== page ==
As I mentioned earlier, I not very organised and focused. I’ve always had trouble staying focused in both training and racing. This is why I’m probably better suited to shorter distances. I think this has changed a bit recently, though. I used to drink a fair bit but have given up alcohol now. And I watch my diet closely. I’ve cut out a lot of sugar intake, and my weight is coming down. So, I’d say I’m actually much more focused now than I’ve been before.

I’ve set myself a couple of specific short term goals: to go sub 17 for 5k, and also to become Sussex Masters County Champion for both 800m and 1500m next month in Ewell in Surrey.

So, what’s your favourite race distance? And what would you say has been your best performance to date?

My two best performances are probably a 2:15 800m at Withdean in 2012, and a 17:04 5k in Ashford just last week.

I suspect I’m really an 800m runner!

What, in your view, is the most beneficial type of training session?

There are a couple of sessions that seem to work well for me. Over about 6 or 7 weeks, alternating between mile reps one week and 800m reps the next gets me really fit. And there’s a great session I do with Paul Church of Arena 80: it’s basically a 10-mile off-road fartlek, where we run hard through fields and recover when we have to open gates. If you train to run well off-road, racing on the road or track is so much easier.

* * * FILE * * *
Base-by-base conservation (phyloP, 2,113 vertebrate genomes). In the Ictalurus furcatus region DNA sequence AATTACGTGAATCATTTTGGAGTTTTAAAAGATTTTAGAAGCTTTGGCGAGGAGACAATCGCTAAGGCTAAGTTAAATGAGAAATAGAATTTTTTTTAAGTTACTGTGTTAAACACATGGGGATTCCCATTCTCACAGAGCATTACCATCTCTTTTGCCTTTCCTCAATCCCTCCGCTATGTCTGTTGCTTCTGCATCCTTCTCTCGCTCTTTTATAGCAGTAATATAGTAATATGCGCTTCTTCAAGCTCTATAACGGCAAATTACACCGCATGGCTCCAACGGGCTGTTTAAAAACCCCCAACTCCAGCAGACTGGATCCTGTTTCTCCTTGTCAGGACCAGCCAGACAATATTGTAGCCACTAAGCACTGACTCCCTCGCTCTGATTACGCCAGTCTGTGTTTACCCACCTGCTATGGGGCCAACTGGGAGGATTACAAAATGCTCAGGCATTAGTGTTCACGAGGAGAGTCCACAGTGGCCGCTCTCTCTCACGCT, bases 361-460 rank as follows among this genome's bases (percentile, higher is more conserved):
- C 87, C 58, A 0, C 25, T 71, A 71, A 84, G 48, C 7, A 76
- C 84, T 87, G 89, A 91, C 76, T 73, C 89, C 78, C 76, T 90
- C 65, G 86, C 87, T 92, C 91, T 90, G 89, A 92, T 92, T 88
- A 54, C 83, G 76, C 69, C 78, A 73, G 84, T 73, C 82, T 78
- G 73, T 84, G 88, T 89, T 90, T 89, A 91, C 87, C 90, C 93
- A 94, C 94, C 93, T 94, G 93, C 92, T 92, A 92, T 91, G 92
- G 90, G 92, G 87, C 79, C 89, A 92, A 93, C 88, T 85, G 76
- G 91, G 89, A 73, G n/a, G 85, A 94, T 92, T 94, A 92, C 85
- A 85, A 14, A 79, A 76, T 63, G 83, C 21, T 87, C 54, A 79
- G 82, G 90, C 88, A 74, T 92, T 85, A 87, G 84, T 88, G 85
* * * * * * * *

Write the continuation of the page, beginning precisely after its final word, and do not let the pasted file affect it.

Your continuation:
So, tell us about the tent. How did the idea come about? And what feedback have you received from runners who’ve used it?

I’m good friends with Charlie Grice, British 1500m Champion. About a year ago, I went to visit him up in London where he was spending his nights sleeping in an altitude tent. When I saw the tent, I thought it looked far too big, inefficient, uncomfortable and fraught with problems.

With my background in fashion, tailoring and also making boat canopies, I couldn’t help but feel I could come up with a better design than what was already on the market. It was at that point that Charlie and I came up with a unique design and became business partners of ‘Affinity Altitude’.

So far, we’ve sold tents to UK Athletics, English Institute of Sport, British Swimming, and to numerous individuals, not just runners. And the results have been fantastic, with PBs all round.

Sometimes we sell both the tent and the machine, and sometimes just the tent if the client already has the machine. We actually have a range of tent designs, for example to sleep in or to house a treadmill, but they’re all based on the spray hood of a yacht.

And how did you originally become mates with Charlie?

As you know, he and I both run for Brighton Phoenix. A few years ago, I was having problems with shin splints. I needed a pair of track spikes but wanted more cushioning than you get with conventional spikes. So, I bought a pair of spikes, cut them up and also cut up my favourite racing flats, and effectively made some cushioned spikes out of the two pairs. Charlie was about 16 at the time, a promising up-and-coming athlete. He was intrigued by what I’d made, we got chatting and have been good friends since.

Ray, great to catch up, and thanks for telling us about the altitude tent. Good luck with your forthcoming races on the track, and we look forward to seeing you break 17 minutes in parkrun very soon!

By Mike Bannister